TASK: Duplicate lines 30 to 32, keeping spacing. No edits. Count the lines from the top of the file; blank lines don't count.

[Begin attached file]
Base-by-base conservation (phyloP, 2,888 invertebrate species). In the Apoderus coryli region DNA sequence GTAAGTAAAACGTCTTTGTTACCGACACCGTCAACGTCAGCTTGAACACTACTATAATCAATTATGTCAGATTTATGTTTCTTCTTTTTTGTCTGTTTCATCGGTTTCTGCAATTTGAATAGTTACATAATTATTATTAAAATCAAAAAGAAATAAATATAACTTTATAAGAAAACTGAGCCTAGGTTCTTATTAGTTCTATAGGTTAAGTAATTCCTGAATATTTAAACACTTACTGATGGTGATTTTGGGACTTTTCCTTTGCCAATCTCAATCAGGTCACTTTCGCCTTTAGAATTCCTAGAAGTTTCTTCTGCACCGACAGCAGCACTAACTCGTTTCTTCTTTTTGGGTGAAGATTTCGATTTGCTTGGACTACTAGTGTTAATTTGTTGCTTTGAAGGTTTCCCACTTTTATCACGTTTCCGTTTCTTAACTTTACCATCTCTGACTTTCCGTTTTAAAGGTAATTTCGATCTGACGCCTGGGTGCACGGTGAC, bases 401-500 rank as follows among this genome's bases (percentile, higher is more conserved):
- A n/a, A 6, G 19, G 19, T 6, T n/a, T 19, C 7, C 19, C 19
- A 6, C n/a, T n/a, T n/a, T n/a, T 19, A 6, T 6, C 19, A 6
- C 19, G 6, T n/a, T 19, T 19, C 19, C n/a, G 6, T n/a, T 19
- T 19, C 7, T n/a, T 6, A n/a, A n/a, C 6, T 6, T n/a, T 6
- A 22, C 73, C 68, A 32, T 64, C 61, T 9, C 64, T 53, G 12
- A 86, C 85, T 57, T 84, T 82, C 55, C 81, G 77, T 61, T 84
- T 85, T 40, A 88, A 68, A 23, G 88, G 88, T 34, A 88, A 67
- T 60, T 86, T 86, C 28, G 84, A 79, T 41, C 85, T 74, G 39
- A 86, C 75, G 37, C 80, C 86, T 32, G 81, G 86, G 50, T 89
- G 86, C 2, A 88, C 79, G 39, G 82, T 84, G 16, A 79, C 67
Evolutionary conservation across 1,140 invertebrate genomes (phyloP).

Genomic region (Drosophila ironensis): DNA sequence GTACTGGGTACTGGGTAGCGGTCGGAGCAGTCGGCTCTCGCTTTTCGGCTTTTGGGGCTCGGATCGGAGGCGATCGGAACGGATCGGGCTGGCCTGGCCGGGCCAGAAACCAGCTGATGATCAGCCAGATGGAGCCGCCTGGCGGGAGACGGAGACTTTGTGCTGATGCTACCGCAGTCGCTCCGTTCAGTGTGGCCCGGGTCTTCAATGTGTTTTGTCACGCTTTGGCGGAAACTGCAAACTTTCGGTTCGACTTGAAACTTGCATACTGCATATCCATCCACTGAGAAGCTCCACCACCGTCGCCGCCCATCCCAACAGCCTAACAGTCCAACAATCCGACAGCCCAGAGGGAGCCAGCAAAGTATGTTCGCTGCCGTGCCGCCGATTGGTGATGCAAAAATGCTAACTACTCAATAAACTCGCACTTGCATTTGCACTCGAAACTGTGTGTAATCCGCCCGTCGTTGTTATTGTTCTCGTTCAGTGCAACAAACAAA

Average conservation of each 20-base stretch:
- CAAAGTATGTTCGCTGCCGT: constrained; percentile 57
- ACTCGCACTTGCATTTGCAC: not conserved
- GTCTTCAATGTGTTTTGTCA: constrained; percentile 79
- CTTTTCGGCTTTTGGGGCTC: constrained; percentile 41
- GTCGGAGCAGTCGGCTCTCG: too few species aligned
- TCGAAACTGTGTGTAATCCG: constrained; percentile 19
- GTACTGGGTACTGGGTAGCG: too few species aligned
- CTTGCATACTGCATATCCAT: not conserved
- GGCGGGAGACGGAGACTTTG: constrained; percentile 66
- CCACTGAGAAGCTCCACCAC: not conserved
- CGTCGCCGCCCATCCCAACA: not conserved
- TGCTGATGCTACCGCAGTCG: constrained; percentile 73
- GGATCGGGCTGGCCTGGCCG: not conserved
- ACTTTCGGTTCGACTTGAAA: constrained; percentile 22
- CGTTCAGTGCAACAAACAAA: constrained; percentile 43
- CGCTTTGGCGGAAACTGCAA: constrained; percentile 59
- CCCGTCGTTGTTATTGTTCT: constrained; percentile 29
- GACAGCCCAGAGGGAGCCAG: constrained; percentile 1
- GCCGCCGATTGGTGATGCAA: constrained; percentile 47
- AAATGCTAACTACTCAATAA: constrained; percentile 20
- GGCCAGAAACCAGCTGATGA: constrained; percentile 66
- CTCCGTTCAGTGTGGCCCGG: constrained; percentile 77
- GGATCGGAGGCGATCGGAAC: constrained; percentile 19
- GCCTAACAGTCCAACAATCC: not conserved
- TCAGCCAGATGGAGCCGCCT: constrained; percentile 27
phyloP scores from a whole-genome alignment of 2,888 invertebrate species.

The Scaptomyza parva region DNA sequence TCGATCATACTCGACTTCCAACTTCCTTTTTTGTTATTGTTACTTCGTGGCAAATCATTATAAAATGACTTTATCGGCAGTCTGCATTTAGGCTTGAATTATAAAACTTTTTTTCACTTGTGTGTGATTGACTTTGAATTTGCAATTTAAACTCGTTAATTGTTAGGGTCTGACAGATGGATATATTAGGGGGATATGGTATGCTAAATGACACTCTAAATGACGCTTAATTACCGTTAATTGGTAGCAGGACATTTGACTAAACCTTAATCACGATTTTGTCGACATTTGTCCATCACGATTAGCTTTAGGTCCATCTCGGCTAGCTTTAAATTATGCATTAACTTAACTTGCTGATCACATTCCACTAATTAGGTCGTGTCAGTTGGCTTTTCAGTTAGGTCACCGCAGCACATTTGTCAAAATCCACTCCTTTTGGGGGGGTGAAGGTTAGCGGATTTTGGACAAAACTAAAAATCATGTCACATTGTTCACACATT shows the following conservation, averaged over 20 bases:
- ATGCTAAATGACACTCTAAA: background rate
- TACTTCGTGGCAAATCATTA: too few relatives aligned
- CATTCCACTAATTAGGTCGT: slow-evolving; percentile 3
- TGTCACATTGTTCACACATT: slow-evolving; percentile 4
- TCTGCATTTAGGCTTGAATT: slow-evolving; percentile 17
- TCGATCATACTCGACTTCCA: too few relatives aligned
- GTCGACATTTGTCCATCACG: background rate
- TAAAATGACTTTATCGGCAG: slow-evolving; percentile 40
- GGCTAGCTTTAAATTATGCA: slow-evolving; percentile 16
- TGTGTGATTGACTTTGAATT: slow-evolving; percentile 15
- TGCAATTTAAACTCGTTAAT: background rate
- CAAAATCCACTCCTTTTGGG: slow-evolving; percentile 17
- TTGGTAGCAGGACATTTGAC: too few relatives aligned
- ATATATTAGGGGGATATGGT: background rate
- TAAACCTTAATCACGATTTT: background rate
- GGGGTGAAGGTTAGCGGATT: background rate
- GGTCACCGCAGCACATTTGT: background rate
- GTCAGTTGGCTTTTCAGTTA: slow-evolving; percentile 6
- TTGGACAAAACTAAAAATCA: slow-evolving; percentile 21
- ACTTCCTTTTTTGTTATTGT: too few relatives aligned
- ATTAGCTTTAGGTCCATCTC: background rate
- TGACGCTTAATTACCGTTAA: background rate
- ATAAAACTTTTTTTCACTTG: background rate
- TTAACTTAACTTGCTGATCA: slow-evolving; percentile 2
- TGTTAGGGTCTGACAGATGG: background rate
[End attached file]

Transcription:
- CGCTTTGGCGGAAACTGCAA: constrained; percentile 59
- CCCGTCGTTGTTATTGTTCT: constrained; percentile 29
- GACAGCCCAGAGGGAGCCAG: constrained; percentile 1